A few bands like Overkill soldiered on bravely, and the odd new killer band like Strapping Young Lad, popped up, but by and large, thrash lived on mainly through its past glories, like “Reign in Blood”, “Master of Puppets”, “Pleasure to Kill” and “Bonded by Blood”. So what was a lover of hard edged metal to do? There were a couple of options. The first, and probably best, was to start exploring the now established death metal scene, or look into the emergence of black metal. There was the less enticing option of putting the brain out of gear and following the smelly sulking masses of angsty teens into the grunge market, or the even less appetising moronicism of nu-metal.

And then, here we are, almost through the second decade of the 21st century, and thrash is back with… well, not really a vengeance, but it sounds like it’s fucking well supposed to again!

Yep, so press play on Hazzerd’s “Misleading Evil”, and you instantly get a pounding thrash of drums, a crashing riff of guitars, and away you go, speeding through the first track “The Tendencies of a Madman”. It is just like it is 1989 again. This is better than 1989 though. In those days, a band needed a pretty good record deal to get even a half decent studio sound, and even then it wasn’t guaranteed. Check Dark Angel’s “Leave Scars” for a prime example. What we get here from Hazzerd is crisp, clear guitars, with the right amount of crunch and zip so you can fully appreciate the riffs, and the shredding solos. The rhythm section is tight and energetic. Drummer Dylan "Shoes" Westendorp is also the band’s vocalist, and the dude can fuckin’ sing! Imagine Megadeth if they were still a young and vital band with something still to prove, possibly with Russ Anderson from Forbidden or Bobby Blitz from Overkill on vocals. Westendorp has the right mix of melody with a rough edge.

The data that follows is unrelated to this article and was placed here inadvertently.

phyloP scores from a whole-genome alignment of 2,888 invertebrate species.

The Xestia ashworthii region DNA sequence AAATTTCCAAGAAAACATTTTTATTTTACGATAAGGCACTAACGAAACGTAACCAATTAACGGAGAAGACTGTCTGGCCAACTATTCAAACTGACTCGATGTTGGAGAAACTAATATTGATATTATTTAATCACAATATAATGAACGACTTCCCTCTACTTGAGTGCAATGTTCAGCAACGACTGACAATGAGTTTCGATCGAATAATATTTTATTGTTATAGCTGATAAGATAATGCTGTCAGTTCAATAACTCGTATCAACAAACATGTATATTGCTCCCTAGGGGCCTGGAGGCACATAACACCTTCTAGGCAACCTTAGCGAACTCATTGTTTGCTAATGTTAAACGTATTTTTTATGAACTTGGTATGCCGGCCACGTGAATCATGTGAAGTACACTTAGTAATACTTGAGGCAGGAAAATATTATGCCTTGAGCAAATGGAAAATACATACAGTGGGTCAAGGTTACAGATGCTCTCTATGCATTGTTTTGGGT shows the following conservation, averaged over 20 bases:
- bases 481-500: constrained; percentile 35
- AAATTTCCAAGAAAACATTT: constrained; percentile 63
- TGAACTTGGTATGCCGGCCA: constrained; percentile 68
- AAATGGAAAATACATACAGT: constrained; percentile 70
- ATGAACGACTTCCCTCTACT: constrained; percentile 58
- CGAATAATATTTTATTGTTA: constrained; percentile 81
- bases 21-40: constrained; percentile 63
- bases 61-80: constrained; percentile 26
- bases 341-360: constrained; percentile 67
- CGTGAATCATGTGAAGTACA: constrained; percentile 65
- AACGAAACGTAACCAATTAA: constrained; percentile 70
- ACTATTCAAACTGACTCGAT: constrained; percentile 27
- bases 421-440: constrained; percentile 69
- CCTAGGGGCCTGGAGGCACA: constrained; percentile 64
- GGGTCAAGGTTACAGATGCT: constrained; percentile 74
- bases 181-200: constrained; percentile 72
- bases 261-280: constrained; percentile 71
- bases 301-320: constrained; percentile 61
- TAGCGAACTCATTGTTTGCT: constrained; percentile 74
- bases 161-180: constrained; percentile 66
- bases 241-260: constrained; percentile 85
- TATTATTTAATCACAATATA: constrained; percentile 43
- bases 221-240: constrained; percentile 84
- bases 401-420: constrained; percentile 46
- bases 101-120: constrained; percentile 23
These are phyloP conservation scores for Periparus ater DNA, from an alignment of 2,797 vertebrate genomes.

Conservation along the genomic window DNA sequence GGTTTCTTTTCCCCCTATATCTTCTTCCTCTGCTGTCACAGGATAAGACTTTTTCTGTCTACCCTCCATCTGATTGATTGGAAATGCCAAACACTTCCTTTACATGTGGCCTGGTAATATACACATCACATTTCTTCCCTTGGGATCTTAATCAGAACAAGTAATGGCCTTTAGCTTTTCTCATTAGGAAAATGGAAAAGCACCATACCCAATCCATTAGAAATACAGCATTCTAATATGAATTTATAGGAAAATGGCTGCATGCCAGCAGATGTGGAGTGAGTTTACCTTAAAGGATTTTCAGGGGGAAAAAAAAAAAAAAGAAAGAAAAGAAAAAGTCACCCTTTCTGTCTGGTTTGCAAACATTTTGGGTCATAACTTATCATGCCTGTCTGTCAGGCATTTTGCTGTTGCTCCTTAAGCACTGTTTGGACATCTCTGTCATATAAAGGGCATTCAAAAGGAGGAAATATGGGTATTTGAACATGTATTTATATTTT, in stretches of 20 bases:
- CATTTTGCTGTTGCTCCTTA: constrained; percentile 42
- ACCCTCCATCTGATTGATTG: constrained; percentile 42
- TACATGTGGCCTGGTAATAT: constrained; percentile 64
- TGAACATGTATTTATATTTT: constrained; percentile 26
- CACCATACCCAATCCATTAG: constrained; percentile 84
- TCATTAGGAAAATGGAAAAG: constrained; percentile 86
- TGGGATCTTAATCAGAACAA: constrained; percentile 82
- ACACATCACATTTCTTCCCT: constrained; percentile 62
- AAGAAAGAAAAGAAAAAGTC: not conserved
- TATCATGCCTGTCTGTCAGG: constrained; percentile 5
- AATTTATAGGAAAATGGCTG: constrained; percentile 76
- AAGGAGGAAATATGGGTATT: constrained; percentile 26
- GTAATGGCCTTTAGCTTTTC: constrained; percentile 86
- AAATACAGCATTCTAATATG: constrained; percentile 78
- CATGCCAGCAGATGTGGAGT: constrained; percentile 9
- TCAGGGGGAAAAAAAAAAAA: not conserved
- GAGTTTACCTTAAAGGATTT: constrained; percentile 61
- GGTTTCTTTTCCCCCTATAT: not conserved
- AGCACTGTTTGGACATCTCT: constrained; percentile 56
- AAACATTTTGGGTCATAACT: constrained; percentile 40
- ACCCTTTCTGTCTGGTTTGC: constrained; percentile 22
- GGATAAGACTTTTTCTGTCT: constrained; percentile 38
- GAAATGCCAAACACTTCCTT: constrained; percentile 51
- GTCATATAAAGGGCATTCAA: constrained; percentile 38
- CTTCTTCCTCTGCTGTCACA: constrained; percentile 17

Often a telling test for a thrash metal band was how well they could hold the listener’s interest with an instrumental. Some, like Megadeth’s “Into The Lungs of Hell” and Nuclear Assault’s “Game Over” were excellent, while others like Death Angel’s “The Ultra-Violence” and Flotsam and Jetsam’s “The Jones” just get bloody tedious after a while. Here, the title track is an instrumental, and far from being boring, it is a highlight amongst highlights. No track stands out much from the others, because all are outstanding.

If you long for the golden days of thrash metal, check out “Misleading Evil”. It is a nostalgia trip and fresh and new at the same time. It has one of those Ed Repka-esque covers (a bloke called Andrei Bouzikov deserves the credit for it). This is fun and exciting, and a bit edgy, just like thrash metal was always meant to be. Metalcore pretenders, please take note: metal and hardcore were combined decades ago. It is called thrash fuckin’ metal. THIS is how it is supposed to sound.